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Senate denounces course fees

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At the 11th meeting of the 21st Undergraduate Senate, Senators discussed sexual assault, the judicial process of the Office of Community Standards and allocating dorm budgets to subsidize feminine hygiene products. 

Senators Martin Altenburg ’21 and Jeffrey Rodriguez ’20 voiced their concerns about current course fees for undergraduate, coterm and post-graduate classes. Altenburg and Rodriguez serve on a working group with Vice Provost for Education Harry Elam which aims to make Stanford more accessible, especially for First-Generation and/or Low-Income (FLI) students. 

Some introductory courses in engineering, product design, and arts require course fees ranging from $30 to $900, according to estimates from Altenburg and Rodriguez. Because these fees are not specifically covered by financial aid, they can be a barrier to FLI students. 

“One of our biggest goals for this year is to create a more unified effort with students from FLI,” Altenburg said.

Rodriguez cited that thirty percent of the Creative Expression WAYS requirements have course fees. Senators said that though they are against course fees, they would not want to burden Creative Expression courses and the art department and would thus consider putting it into tuition. Their recommendations for Elam are not yet complete. This is part of the greater discussion over first-year course requirements that the Faculty Senate is currently engaged in. 

Altenburg and Rodriguez proposed that the ASSU host a town hall for questions on undergraduate life, particularly on course fees, similar to last year’s town hall centered around mental health.

Senator Mià Bahr ’22 added that the issue of course fees had been mentioned in last week’s Faculty Senate meeting, as part of the larger conversation regarding unit reductions for major requirements. Senators voiced frustration at the lack of progress that has been made on this issue.

“[Students] don’t need extra courses,” Bahr said. “They need financial security to not have to work in college anymore. What’s the point of adding more courses to their schedule if they’re having trouble finishing homework because they have to work?”

Bahr recommended that the Undergraduate Senate work closer with the Faculty Senate in order to make this issue a priority for the administration. Senators voiced their aims of phasing out textbook fees before addressing iClickers and eReaders.

Senator Kobe Hopkins ’22 suggested creating an academic plan for each major for students with no prior background, citing that there is not only a financial barrier for FLI students to pursue classes, but also an experience barrier. Hopkins said he often hears from his roommate of the noticeable disparity between the STEM knowledge of FLI students and students coming from college-prep schools.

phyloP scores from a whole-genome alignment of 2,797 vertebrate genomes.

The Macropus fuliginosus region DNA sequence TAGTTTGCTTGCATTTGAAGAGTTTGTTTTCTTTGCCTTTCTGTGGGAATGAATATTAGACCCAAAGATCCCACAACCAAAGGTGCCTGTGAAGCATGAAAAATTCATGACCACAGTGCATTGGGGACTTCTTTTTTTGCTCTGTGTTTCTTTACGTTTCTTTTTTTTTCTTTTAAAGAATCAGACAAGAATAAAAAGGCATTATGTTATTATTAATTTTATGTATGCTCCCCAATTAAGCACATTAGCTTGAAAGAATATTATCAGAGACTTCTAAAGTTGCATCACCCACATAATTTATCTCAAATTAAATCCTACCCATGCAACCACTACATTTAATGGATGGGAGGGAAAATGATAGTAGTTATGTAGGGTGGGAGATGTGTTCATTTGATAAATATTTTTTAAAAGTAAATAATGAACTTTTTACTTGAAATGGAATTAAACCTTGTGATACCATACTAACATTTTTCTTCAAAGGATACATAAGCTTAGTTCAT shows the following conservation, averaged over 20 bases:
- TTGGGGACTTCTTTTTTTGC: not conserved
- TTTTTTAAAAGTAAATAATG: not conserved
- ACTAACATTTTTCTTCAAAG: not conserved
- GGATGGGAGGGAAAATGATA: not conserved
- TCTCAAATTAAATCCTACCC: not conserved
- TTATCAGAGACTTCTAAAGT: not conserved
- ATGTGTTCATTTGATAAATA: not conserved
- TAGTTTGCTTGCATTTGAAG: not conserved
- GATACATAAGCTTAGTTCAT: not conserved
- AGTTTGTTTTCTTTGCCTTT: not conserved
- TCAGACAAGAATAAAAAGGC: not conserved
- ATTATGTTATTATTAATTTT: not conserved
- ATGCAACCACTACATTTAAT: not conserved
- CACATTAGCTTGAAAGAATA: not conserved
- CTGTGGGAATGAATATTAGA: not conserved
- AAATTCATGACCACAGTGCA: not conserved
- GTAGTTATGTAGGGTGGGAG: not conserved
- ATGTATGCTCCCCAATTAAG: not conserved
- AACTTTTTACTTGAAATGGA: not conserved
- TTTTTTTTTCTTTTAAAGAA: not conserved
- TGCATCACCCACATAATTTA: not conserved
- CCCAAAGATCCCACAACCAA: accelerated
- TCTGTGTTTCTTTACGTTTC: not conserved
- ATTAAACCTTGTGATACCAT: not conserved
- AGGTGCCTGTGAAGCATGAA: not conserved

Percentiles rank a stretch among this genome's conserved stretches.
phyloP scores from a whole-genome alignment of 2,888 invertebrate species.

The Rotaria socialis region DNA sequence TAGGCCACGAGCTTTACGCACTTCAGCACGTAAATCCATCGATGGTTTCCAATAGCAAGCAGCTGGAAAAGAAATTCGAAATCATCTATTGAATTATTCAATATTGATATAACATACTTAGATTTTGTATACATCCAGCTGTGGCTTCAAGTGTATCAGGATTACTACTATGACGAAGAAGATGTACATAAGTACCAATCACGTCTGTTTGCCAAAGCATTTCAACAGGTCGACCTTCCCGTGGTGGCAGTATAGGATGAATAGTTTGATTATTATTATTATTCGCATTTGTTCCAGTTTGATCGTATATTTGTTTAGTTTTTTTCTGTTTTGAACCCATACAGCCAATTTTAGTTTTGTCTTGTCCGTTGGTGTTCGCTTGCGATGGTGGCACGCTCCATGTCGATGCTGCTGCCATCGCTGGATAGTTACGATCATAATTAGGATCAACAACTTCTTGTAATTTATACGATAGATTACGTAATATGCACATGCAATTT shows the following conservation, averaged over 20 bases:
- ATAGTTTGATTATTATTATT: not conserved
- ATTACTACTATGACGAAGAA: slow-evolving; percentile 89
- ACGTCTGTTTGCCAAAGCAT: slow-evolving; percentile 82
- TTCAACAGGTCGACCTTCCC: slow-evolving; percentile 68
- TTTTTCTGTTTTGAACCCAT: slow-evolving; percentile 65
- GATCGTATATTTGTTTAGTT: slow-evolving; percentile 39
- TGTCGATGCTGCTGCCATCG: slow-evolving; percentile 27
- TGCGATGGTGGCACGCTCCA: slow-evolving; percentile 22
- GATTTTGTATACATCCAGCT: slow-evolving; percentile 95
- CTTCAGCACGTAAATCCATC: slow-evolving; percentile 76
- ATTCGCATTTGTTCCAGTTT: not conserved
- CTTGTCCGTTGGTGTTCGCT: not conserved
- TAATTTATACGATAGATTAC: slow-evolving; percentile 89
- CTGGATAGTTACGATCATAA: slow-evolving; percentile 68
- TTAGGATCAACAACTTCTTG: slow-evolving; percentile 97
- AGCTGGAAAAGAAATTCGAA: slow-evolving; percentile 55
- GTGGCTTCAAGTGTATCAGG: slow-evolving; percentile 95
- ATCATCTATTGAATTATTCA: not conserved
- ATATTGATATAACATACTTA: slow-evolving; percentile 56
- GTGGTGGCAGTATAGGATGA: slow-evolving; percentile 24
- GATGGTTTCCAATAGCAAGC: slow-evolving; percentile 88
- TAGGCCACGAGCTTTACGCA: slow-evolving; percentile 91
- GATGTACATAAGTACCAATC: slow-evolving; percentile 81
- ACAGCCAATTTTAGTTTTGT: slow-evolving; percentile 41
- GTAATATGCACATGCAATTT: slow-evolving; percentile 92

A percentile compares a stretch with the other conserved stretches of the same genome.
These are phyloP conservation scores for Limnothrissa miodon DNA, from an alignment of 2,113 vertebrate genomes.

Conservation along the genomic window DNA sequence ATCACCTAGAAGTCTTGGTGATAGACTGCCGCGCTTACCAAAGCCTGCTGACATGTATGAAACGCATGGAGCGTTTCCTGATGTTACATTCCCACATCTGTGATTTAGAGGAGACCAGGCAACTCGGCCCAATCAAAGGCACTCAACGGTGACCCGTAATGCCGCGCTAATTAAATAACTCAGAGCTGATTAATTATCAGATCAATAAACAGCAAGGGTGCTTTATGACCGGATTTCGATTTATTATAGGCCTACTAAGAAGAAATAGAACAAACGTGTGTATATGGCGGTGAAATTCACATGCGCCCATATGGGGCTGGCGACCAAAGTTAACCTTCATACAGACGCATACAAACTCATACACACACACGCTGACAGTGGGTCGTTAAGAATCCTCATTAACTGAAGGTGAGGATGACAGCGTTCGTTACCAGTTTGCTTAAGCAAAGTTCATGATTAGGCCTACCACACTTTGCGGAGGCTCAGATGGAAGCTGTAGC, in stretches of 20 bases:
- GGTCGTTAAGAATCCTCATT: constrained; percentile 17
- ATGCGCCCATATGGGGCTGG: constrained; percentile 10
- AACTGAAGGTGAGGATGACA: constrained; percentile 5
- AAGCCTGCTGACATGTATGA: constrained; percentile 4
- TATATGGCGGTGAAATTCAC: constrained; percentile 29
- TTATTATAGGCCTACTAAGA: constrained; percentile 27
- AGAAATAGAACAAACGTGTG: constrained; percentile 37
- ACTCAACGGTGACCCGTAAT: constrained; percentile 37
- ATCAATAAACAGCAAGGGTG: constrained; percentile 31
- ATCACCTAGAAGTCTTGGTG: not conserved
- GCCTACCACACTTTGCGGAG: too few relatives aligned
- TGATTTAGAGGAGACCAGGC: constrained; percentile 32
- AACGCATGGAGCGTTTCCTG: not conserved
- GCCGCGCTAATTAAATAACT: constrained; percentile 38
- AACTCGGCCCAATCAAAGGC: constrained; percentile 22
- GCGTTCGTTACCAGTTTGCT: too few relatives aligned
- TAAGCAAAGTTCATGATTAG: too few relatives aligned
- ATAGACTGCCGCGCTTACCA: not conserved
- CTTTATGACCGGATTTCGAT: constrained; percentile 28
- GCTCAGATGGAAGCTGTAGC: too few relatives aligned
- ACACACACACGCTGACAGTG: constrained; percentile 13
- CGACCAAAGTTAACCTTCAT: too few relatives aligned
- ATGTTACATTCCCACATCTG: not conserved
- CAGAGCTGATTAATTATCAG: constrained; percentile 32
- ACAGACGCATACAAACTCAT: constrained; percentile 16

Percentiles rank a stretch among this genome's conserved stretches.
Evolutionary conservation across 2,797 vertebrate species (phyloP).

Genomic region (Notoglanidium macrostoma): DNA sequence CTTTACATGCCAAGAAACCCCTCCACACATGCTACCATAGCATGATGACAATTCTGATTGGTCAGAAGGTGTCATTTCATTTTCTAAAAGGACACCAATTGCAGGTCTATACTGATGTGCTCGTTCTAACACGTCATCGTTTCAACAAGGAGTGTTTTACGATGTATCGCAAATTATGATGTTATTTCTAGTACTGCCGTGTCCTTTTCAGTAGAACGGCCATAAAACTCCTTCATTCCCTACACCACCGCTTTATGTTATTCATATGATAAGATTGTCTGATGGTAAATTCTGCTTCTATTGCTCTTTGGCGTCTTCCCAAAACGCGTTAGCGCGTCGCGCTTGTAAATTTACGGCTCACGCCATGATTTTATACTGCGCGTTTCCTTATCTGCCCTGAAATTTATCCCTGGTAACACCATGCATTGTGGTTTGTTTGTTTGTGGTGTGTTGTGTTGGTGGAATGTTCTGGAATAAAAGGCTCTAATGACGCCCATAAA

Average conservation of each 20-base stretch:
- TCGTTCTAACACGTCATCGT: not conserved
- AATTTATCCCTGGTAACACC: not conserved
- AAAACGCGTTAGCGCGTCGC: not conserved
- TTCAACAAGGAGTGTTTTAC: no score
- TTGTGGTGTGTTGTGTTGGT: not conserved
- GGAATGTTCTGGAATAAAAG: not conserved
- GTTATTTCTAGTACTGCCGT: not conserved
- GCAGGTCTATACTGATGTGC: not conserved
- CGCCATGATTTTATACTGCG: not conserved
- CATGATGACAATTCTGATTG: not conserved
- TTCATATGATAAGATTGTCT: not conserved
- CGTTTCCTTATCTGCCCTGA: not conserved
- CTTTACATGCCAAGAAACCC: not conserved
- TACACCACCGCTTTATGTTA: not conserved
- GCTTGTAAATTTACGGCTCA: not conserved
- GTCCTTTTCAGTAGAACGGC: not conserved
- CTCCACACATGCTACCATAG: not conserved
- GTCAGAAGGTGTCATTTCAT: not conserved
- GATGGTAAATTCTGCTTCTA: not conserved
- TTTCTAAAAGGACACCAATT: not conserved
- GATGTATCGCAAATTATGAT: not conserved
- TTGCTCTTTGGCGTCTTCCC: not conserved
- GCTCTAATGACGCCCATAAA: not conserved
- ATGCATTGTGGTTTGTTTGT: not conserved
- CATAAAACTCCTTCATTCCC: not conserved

“My high school didn’t have CS,” Hopkins said. “I never touched CS, so if I took CS here I would already be behind.”

Executive Vice President of the Student Body Isaiah Drummond ’20 updated the Senate meeting with Vice Provost for Student Affairs Susie Brubaker-Cole and Senior Vice Provost of Education Harry Elam. Drummond reported that the Alcohol Solutions Group will release its findings within the next week and that ResX will announce its changes to staffing positions and neighborhood layouts in December. 

Bahr updated the Senate that her bill to begin conversations regarding communities that are disproportionately affected by sexual violence–such as the transgender community, the queer community, women of color and sorority members–has received support from the Women’s Community Center, Queer Student Resources and six fraternities. Sorority chapters will respond in the following week.

Bahr intends to work with co-ops, self-ops, and dorms that host parties to discuss how they can promote safe environments. She also intends to send a letter requesting that at least 10 residential spaces be made available for sexual assault survivors to move into at any time because social isolation has been found to be a significant problem seen in undergraduate assault victims. 

Senator Sam Schimmel ’22 updated the Senate that the Office of Community Standards (OCS) is currently seeking four students to reevaluate the judicial proceedings involving Honor Code violations. Their central issue is whether the amount of evidence required to convict a student of wrongdoing is too high.

Senate Chair Munira Alimire ’22 said that she had worked in OCS judicial proceedings previously and had heard that the high evidentiary threshold was not without reason.

“Often there are professors with a personal vendetta, especially in the Law School, so I know we have this standard to protect students,” Alimire said. 


The Senate can ratify or veto any changes made to OCS protocol.

Senator Anthony Duarte ’22 said that he planned on speaking with residential staff members about allocating some dorm budget to feminine hygiene products. He plans on deciding how much each house or dorm should allocate on products and said that he hopes to make this and access to Plan B a permanent part of residential life before the neighborhood system comes into play.

Contact Sonja Hansen at smhansen ‘at’ stanford.edu.